Sew Karen-ly Created...

If you have arrived here via a link (such as to a tutorial) click on "Sew Karen-ly Created" to return to the latest blog post. I invite you to my website to see a gallery of quilts and patterns available for purchase. The picture above shows "Log Canada", photographed at the Public Gardens in Halifax, Nova Scotia.
Comments are always appreciated, simply click the word "comments" at the end of each post to leave your message. Thanks for stopping by!

Wednesday, 5 November 2008

Canadian Heritage Quilting

It's here!!
Quilt appraiser and historian Diane Shink and I have been working on a book with Formac Publishing of Halifax. The book is a mixture of old and new; we've showcased vintage quilts from museums as well as from Diane's extensive personal collection and updated the sewing methods using today's quicker techniques. As an example, the cover quilt "Gram's Baptist Fans" features a very gentle curve. It is easily pieced by machine rather than appliqu├ęd as our grandmothers would have done.
The book contains instructions for 16 projects, ranging from postcards, to totebags, to full-sized quilts.
More details to follow, both on ordering and on the big launch planned for downtown Amherst. I'll be adding that information here so please check back.
In the meantime, you are welcome to join with me in a big "Woo Hoo"! :)

3 comments:

  1. Congratulations Karen to you and Diane.
    Your book is a great accomplishment and an asset for Canadian quilters. I plan on buying my copy at your launch in Halifax the end of November.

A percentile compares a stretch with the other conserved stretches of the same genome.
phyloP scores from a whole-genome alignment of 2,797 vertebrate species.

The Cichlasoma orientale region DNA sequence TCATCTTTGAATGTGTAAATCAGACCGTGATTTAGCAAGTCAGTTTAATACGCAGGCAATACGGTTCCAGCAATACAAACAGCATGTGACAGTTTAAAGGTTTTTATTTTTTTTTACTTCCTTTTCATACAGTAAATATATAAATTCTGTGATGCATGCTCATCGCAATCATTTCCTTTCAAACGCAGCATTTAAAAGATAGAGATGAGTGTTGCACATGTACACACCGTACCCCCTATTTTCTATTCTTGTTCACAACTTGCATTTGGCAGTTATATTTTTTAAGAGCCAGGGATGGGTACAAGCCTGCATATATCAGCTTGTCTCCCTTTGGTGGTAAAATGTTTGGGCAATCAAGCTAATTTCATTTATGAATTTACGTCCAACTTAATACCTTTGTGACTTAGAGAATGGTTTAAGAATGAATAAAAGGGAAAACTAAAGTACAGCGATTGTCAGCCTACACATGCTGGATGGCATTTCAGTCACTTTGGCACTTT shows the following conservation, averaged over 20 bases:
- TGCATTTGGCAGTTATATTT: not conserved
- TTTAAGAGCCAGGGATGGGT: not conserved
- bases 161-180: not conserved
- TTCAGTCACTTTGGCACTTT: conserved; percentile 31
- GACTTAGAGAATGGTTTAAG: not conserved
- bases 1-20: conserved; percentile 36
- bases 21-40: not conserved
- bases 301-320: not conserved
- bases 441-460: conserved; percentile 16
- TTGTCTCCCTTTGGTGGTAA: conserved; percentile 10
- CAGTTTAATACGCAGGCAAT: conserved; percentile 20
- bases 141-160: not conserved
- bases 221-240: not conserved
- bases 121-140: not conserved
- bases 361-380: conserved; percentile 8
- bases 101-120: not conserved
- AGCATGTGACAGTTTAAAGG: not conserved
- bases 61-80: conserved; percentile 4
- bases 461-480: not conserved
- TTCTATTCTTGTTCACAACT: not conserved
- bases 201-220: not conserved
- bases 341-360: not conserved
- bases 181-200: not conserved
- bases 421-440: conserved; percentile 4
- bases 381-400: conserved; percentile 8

All the best!
    PS: I hope you get "writer's cramp" at your signings

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  2. Congratulations! When can I order a copy (and perhaps get it autographed)?

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  3. Karen,
    This is a totally weird connection! I've been trying to figure out what to do and when I typed in Canadian Heritage Quilts your name, blog and book came up. BINGO
    As you know I follow your blog and have left comments in the past. In my personal life I am a quilter and a restorer of old houses (working on my second one).
    In my volunteer life I am the president of a group of heritage minded people who saved the Superintendent's Residence at the Saskatoon Forestry Farm Park and Zoo (which was once a Forest Nursery Station for the Dominion Government). We have renovated the house (see above about old houses - it was # 1 - @ 2 is my personal one (http://blogs.usask.ca/1918_Eatons_Eager/)
    and provide interpretation and school tours. A young girl named Flora McLean moved into the house with her parents (her father James was the first superintendent) and our school program features her bedroom. We currently have a wool blanket on her bed and have purchased the material to make a quilt. I'm just stymied about what pattern to chose for a 9 year olds room in 1915. Then I hit on your book nad wonder if you might have any advice.
    I love old quilts (see my blog site for my old house/old quilts that I put together) and love the hand quilted look. I'm going to purchase your book at my local book store.
    Hope you have some ideas for me and again congratulations on the book.
    Bernie

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